In selecting outcome measures for clinical research and clinical practice applications, each of the aforementioned issues should be given due consideration and the most appropriate measurement battery constructed. The necessity for including measures of disease activity, symptom severity, limitation in range of movement, and multisystem involvement, as well as including disease specific and generic HRQOL measures should be considered in the context of the prevailing research question(s) or clinical management scenario.
International consensus in outcome measurement has generally required multinational, multi-stakeholder collaboration and has been established through a combination of statistical and judgmental processes.
The existence of valid, reliable, and responsive measures is a prerequisite for the establishment of core sets, since some measures having these attributes will be selected for inclusion in the core set. International consensus has been established on core set outcome measures for several musculoskeletal diseases.13–16 Once agreement has been reached on the core domains, appropriate measures can be selected for inclusion in the measurement battery. If the application will be multinational, the availability of the necessary alternative language forms should be established or plans put in place for their development and validation.
Responder criteria are threshold values used to assign individual patients as responders or non-responders to treatment. They can be based on one or more variables, and can be defined by relative (percentage) or absolute (normalised units) change or a combination of both relative and absolute change.17–21 Implicit in the establishment of responder criteria is the exact specification of the magnitude of change that is considered important. There are separate definitions of several types of detectible difference, each associated with acronyms such as, MCPD (minimum change potentially detectable), MPCPD (minimum percentage change potentially detectable), MPCI (minimum perceptible clinical improvement), and MCID (minimum clinically important difference). Beaton et al have recently proposed a tridimensional framework for categorising detectable differences.22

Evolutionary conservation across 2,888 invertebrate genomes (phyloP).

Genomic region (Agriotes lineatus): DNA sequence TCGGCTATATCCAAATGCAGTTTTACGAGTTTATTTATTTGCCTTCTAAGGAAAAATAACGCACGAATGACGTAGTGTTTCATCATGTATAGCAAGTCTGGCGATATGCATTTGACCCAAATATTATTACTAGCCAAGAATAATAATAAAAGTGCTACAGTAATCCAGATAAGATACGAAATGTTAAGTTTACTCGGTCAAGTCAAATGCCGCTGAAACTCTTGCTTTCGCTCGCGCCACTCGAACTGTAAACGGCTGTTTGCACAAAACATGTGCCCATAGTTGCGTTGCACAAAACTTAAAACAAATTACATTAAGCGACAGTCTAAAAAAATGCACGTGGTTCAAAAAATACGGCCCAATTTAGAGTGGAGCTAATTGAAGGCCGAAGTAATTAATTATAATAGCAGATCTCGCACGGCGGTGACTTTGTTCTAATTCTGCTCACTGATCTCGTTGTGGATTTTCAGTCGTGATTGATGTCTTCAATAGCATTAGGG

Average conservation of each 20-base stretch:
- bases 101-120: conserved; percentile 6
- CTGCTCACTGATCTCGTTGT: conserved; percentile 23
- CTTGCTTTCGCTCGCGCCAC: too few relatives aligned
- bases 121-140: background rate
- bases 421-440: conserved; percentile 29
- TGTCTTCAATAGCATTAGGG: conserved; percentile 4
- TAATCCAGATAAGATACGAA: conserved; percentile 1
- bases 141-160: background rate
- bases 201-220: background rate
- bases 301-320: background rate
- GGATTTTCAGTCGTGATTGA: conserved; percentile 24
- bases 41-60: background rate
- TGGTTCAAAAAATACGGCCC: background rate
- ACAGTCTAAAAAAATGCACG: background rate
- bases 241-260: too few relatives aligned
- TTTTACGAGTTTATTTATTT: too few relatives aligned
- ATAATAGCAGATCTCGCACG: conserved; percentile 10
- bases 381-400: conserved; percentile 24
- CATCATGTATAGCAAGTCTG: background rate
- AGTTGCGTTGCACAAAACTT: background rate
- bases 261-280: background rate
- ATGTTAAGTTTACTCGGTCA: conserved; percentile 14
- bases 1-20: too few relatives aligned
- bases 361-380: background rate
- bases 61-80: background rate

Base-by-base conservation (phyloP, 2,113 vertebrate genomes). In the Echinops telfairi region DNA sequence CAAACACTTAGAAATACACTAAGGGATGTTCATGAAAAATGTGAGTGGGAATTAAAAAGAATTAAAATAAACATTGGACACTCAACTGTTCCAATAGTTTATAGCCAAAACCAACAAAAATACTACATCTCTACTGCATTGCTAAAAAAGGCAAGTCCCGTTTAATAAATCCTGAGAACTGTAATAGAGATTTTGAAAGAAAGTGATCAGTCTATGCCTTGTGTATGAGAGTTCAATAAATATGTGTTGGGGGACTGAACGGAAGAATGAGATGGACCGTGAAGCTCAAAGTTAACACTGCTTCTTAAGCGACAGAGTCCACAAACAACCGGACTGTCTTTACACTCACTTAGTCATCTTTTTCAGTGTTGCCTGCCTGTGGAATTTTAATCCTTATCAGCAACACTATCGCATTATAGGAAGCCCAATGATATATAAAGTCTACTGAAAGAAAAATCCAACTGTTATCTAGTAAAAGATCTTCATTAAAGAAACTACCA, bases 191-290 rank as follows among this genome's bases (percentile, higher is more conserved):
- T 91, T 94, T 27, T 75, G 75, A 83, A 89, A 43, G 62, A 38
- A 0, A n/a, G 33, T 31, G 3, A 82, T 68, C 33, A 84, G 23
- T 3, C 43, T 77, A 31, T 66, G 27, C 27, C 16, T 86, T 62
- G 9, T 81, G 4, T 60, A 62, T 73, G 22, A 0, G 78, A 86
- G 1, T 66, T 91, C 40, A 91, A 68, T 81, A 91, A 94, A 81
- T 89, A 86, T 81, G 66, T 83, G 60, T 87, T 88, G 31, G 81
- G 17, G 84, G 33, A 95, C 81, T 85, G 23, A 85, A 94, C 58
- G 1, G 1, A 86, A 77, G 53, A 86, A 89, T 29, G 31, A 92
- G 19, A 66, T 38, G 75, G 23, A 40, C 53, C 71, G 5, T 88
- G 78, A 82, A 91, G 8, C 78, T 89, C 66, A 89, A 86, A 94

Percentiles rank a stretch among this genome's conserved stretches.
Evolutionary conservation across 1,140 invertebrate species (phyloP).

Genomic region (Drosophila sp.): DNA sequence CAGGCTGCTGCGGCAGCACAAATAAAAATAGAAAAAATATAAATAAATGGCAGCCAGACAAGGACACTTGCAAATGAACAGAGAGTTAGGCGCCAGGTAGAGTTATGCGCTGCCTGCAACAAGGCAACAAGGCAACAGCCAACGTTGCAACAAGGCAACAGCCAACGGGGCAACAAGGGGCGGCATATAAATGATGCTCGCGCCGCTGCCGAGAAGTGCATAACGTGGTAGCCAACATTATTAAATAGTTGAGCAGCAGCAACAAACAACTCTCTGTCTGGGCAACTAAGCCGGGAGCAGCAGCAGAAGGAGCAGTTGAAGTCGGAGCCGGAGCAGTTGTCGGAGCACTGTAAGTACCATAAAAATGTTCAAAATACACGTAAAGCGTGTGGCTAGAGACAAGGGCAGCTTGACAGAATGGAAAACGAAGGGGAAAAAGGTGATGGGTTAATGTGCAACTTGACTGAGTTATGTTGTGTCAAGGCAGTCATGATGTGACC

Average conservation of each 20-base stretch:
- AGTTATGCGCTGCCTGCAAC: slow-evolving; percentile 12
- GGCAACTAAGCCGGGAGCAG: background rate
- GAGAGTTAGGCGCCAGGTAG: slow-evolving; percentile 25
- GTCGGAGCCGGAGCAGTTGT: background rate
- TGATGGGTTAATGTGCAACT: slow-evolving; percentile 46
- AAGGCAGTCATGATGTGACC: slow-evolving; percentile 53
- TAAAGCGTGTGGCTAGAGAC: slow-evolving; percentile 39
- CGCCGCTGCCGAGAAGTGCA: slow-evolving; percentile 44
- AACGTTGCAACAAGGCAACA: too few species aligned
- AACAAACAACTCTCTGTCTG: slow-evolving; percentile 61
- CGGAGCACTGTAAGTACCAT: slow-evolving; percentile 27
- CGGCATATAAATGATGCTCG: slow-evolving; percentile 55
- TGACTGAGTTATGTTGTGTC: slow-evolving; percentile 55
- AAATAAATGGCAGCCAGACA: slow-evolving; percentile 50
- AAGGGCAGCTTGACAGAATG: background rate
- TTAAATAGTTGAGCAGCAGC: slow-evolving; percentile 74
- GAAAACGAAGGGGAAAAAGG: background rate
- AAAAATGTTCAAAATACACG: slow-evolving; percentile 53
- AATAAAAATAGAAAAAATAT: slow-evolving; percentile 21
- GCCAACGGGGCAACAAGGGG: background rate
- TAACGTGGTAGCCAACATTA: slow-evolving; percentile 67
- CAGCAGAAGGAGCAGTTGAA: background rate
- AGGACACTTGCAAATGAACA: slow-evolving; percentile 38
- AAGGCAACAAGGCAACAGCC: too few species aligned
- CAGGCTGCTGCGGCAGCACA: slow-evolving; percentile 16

OUTCOME MEASUREMENT IN PSORIATIC ARTHRITIS
The measurement challenge in psoriatic arthritis is in part related to requirements to evaluate the axial as well as the peripheral skeleton. In addition, studies assessing any positive or negative effects on cutaneous lesions need to incorporate measures of psoriatic skin involvement. As a consequence, outcome measurement in studies of psoriasis and psoriatic arthritis often employs a battery of outcome measures, rather than just a single measure.
Ujfalussy and Koo recently assessed the validity of tender and swollen joint counts, disease activity score 4 (DAS 4), DAS 3, and DAS 28 in patients with psoriatic arthritis and compared response classification using the European League Against Rheumatism (EULAR) and Clegg criteria. They concluded that these measures are valid and useful.23 The Clegg criteria are of particular interest since they were conceptualised for use in studies of psoriatic arthritis.24 The criteria are based on change assessed on four measures: patient self-assessment, physician global assessment, joint pain/tenderness score, and joint swelling score. Treatment response in the Clegg criteria is defined as improvement in at least two of the four measures, one of which must be joint pain/tenderness or swelling, with no worsening on any of the four measures.24,25 Gladman and colleagues have established the reliability of counts of actively inflamed and damaged joints.26
Experience with HSQs in patients with psoriatic arthritis has generally been positive. The validity and responsiveness of both arthritis specific27–31 and generic HRQOL32 instruments have been evaluated in patients with psoriatic arthritis, the validity data in particular showing complex relationships with disease activity and severity. For example, the Health Assessment Questionnaire (HAQ) and HAQ-S scores correlate with clinical measures of pain and function but not with disease severity,28 and the Arthritis Impact Measurement Scales 2 (AIMS2) pain, function, and work scores, correlate with measures of function and disease activity but not with disease severity.29 Furthermore, AIMS physical function scores are correlated with measures of clinical function, disease activity, and disease severity, and AIMS pain scores are correlated with measures of clinical function and disease activity but not disease severity.27
Outcome measurement in psoriatic arthritis continues to evolve. There are opportunities for the further development of consensus around core set measures and responder criteria, as well as opportunities for instrument development and refinement, standardised assessor training, cross-cultural adaptation of HSQs, electronic data capture, and the introduction of standardised quantitative measurement into routine clinical care.